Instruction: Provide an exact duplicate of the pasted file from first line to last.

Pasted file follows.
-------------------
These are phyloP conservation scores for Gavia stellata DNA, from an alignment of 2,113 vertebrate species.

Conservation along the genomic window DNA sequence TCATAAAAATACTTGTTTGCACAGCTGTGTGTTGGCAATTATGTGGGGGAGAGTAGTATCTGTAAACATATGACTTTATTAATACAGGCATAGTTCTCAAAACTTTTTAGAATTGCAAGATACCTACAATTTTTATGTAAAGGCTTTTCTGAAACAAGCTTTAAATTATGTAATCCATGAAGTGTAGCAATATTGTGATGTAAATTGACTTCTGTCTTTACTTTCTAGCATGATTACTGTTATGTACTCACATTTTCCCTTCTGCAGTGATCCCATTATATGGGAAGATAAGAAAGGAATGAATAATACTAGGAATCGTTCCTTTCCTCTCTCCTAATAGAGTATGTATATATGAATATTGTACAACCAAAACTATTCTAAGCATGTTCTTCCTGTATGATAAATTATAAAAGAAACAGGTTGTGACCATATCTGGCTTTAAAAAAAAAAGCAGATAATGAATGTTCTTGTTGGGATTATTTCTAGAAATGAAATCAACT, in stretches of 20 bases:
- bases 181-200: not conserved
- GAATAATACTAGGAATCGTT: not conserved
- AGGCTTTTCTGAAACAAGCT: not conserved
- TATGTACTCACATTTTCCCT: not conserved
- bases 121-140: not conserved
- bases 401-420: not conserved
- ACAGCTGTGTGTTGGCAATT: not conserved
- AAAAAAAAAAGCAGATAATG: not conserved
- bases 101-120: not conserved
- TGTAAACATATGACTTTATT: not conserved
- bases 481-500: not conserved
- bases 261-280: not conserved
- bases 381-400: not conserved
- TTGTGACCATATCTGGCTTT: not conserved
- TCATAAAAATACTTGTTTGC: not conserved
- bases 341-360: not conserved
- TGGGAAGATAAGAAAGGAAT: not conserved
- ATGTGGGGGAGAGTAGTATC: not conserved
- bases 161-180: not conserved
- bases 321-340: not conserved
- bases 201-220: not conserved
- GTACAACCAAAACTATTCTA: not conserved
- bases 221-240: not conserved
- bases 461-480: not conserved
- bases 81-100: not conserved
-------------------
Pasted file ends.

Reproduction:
These are phyloP conservation scores for Gavia stellata DNA, from an alignment of 2,113 vertebrate species.

Conservation along the genomic window DNA sequence TCATAAAAATACTTGTTTGCACAGCTGTGTGTTGGCAATTATGTGGGGGAGAGTAGTATCTGTAAACATATGACTTTATTAATACAGGCATAGTTCTCAAAACTTTTTAGAATTGCAAGATACCTACAATTTTTATGTAAAGGCTTTTCTGAAACAAGCTTTAAATTATGTAATCCATGAAGTGTAGCAATATTGTGATGTAAATTGACTTCTGTCTTTACTTTCTAGCATGATTACTGTTATGTACTCACATTTTCCCTTCTGCAGTGATCCCATTATATGGGAAGATAAGAAAGGAATGAATAATACTAGGAATCGTTCCTTTCCTCTCTCCTAATAGAGTATGTATATATGAATATTGTACAACCAAAACTATTCTAAGCATGTTCTTCCTGTATGATAAATTATAAAAGAAACAGGTTGTGACCATATCTGGCTTTAAAAAAAAAAGCAGATAATGAATGTTCTTGTTGGGATTATTTCTAGAAATGAAATCAACT, in stretches of 20 bases:
- bases 181-200: not conserved
- GAATAATACTAGGAATCGTT: not conserved
- AGGCTTTTCTGAAACAAGCT: not conserved
- TATGTACTCACATTTTCCCT: not conserved
- bases 121-140: not conserved
- bases 401-420: not conserved
- ACAGCTGTGTGTTGGCAATT: not conserved
- AAAAAAAAAAGCAGATAATG: not conserved
- bases 101-120: not conserved
- TGTAAACATATGACTTTATT: not conserved
- bases 481-500: not conserved
- bases 261-280: not conserved
- bases 381-400: not conserved
- TTGTGACCATATCTGGCTTT: not conserved
- TCATAAAAATACTTGTTTGC: not conserved
- bases 341-360: not conserved
- TGGGAAGATAAGAAAGGAAT: not conserved
- ATGTGGGGGAGAGTAGTATC: not conserved
- bases 161-180: not conserved
- bases 321-340: not conserved
- bases 201-220: not conserved
- GTACAACCAAAACTATTCTA: not conserved
- bases 221-240: not conserved
- bases 461-480: not conserved
- bases 81-100: not conserved